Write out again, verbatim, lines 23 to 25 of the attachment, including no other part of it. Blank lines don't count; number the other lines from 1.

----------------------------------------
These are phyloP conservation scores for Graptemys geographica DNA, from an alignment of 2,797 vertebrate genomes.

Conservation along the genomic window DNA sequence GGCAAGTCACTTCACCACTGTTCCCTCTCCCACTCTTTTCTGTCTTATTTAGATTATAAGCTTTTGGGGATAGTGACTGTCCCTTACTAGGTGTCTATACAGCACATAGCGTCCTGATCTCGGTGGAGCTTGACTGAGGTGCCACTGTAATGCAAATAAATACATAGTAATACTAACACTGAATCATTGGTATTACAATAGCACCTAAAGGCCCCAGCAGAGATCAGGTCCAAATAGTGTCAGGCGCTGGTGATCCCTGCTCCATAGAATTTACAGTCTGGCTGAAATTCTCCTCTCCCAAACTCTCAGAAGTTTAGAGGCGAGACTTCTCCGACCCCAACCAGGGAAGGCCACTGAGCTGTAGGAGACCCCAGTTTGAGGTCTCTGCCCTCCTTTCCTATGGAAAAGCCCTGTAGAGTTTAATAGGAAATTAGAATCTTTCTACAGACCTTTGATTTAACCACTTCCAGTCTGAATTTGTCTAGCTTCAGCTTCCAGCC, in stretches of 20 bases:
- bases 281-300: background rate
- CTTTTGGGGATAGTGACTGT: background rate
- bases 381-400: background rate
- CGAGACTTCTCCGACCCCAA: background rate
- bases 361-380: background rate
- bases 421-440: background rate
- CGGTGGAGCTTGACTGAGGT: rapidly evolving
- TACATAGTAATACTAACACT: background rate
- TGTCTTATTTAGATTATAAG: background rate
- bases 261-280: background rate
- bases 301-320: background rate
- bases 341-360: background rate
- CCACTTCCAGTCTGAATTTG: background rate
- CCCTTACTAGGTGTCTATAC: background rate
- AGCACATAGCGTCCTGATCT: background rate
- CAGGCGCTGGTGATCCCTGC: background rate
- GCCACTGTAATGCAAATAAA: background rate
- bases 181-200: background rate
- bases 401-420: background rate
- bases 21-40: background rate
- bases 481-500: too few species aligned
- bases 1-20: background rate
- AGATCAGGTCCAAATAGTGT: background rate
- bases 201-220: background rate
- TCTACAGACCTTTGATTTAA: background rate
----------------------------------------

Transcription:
- bases 481-500: too few species aligned
- bases 1-20: background rate
- AGATCAGGTCCAAATAGTGT: background rate